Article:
What does it mean to be a man in 2018?
Fourth-wave feminism has given rise to populist female empowerment, seeping into every brand sector from tampons to sportswear to fintech. The #MeToo movement, the gender pay gap and intersectional feminism are on cultural agendas across the world. Brands, marketers, and newsmakers have intensively zeroed in on the female experience of late—and rightly so. And now, insights agencies, research groups and think tanks are starting to ask: what about men? In the ideological corner, they are addressing the challenges of defining manhood against narratives of toxic masculinity—not least, connecting to the men who feel alienated by these tropes. In the commercial sense, how do we market and sell to today’s man? What does he look like?
One of the higher-profile examples was released by London-based futures consultancy The Future Laboratory. In the “New Masculinity” report released in spring 2018, The Future Laboratory team takes a deep dive into the shifting definition of manhood. “One of the main things that came out of this project was firstly that we didn’t want to go from having one monolithic version of masculinity—which, from the perspective of this report, we define as being toxic or having toxic elements—to creating another monolithic version of masculinity that people have to subscribe to,” Peter Maxwell, senior journalist and author of the report, tells JWT Intelligence.
Faith Popcorn’s BrainReserve also released a study at the summer 2018 Cannes Lions International Festival of Creativity. Initiatives launched by marketers such as Carl Martin (formerly of Burberry and UsTwo) include Menmade, a collective for men who do not recognize themselves in negative, one-sided pop-culture narratives. Trailblazing brands from Axe to Nike have also started to present a more multifaceted view of masculinity.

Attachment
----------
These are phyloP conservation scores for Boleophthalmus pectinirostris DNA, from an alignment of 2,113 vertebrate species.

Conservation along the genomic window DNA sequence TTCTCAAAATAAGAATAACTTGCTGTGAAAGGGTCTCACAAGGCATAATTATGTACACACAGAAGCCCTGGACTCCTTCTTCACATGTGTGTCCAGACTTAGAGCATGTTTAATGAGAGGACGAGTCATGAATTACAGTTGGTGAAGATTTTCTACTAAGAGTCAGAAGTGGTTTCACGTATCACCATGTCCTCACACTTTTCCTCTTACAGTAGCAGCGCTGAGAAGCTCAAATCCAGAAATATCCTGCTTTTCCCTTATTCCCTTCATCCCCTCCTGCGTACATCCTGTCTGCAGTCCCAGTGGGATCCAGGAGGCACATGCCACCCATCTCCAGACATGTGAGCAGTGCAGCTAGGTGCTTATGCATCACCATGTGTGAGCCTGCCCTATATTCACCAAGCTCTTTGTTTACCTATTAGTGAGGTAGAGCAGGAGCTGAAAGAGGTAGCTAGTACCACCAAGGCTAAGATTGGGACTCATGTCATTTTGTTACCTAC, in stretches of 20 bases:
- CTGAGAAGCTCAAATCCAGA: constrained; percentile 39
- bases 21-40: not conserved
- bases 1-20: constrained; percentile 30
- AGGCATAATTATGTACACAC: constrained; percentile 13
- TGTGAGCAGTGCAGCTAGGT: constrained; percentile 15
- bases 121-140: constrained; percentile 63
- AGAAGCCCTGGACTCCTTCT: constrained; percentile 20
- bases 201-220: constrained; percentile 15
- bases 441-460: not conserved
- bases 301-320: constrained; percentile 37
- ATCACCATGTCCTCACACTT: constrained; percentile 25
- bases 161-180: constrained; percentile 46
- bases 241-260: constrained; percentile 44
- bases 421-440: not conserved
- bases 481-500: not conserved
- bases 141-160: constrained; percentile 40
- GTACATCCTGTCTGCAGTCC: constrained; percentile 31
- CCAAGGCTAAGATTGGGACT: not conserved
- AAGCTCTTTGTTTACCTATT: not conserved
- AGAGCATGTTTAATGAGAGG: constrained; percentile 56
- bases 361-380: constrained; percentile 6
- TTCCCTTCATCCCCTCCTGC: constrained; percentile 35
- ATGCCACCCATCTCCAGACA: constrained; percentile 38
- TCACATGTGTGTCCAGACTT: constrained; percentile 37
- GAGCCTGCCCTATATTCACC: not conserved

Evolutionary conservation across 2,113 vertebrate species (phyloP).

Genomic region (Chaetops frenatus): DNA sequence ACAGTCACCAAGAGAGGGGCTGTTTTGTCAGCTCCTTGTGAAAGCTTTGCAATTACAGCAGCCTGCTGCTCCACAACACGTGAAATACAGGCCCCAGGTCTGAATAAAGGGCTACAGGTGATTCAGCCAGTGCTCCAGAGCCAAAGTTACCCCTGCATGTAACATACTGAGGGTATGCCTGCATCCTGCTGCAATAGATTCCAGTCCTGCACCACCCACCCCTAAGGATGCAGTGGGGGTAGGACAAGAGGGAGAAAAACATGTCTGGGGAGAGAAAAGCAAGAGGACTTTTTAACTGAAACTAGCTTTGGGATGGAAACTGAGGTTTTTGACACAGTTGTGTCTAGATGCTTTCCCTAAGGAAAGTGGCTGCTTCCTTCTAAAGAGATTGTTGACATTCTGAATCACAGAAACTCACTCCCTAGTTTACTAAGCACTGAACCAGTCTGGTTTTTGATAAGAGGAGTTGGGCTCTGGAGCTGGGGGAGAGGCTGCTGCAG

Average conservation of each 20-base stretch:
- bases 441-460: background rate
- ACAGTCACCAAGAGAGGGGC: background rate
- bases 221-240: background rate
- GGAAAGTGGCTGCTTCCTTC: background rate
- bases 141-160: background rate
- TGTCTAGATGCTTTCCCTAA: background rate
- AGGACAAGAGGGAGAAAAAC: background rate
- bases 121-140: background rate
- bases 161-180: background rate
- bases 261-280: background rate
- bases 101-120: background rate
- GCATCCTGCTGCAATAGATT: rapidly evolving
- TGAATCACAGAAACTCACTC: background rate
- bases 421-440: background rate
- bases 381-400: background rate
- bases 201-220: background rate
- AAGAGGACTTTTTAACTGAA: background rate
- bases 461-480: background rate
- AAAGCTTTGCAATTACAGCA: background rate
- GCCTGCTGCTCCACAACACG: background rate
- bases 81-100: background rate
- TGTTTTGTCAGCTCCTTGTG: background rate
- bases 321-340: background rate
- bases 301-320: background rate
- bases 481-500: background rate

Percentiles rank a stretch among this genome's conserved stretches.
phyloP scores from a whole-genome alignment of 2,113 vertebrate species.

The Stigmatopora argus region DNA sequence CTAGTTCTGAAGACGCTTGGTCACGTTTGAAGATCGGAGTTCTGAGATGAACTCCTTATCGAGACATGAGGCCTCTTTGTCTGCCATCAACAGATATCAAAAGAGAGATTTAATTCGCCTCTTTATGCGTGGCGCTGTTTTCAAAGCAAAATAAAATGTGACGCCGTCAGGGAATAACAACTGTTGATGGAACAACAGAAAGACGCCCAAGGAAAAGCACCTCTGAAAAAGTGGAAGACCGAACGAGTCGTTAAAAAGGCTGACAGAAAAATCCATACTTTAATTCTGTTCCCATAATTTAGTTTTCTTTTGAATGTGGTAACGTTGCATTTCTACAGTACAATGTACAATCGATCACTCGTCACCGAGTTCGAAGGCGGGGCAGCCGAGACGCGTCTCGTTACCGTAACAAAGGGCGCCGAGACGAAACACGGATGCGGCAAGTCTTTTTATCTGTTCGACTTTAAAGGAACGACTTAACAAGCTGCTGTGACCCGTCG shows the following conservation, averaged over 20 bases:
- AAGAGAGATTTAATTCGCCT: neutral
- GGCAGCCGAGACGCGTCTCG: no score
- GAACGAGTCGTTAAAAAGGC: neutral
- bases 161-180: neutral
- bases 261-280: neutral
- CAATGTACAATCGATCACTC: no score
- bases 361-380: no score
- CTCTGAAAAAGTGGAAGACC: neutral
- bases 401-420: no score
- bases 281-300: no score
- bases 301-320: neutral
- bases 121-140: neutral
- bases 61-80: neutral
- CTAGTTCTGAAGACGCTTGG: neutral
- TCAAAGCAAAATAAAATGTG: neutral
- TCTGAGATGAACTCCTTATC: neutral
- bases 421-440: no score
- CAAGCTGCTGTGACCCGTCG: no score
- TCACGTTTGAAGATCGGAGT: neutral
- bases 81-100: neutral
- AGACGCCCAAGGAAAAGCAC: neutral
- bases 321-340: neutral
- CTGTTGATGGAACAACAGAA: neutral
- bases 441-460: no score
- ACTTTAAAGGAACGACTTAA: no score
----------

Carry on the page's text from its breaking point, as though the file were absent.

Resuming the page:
What does it mean to be a man in 2018? Traditionally, the acceptable expression of masculinity in mainstream Western culture has been very rigid, with little room for emotional expression or vulnerability. But these constricting parameters have reached a breaking point. According to a 2016 survey by the American Foundation for Suicide Prevention, males accounted for 70% of suicides that year, and suicide rates for men are more than 3.5 times higher than for women. And movements like #MeToo make it abundantly clear that the destructive effects of toxic masculinity are not limited to men. As the damage it causes becomes impossible to ignore, the need for change is more apparent than ever. In response, brands and marketers are taking steps to consciously adapt the portrayal of masculinity to allow for more nuance, flexibility and compassion.
“I think what this entire conversation has been about and what it’s brought up is the need to allow men to exist in a plurality of different versions of their manhood, rather than defining specific boundaries in which they should exist if they want to perform masculinity ‘correctly’ in 2018,” explains Maxwell.
The Future Laboratory’s report also serves as a call to action for brands to destigmatize this diversified evolution of manhood. “There’s a need for brands to become involved in providing better role models for men and to undo some of the damage that they’ve been complicit in subjecting society to over the last 50 to 100 years,” says Maxwell. He stresses the importance of “creating signposts and role models that allow kids from a young age to see a bigger, more successful ‘manhood’ that isn’t based around rescuing princesses—or any kind of domination or control—but that actually can be around kinship and care.”
Harry’s, a direct-to-consumer men’s grooming label disrupting the stodgy shaving category, is one such brand working to reappropriate masculinity. In February 2018 Harry’s launched “A Man Like You,” an ad that questions what it means to be a modern man. In the spot, a boy attempts to explain the meaning of manhood to an alien unfamiliar with human culture. The boy lists all of the stereotypical things a man “should” be; “a man has to be strong… a man shouldn’t be afraid of anything.” But by the end, the boy admits that “the truth is, there’s no one way to be a man.”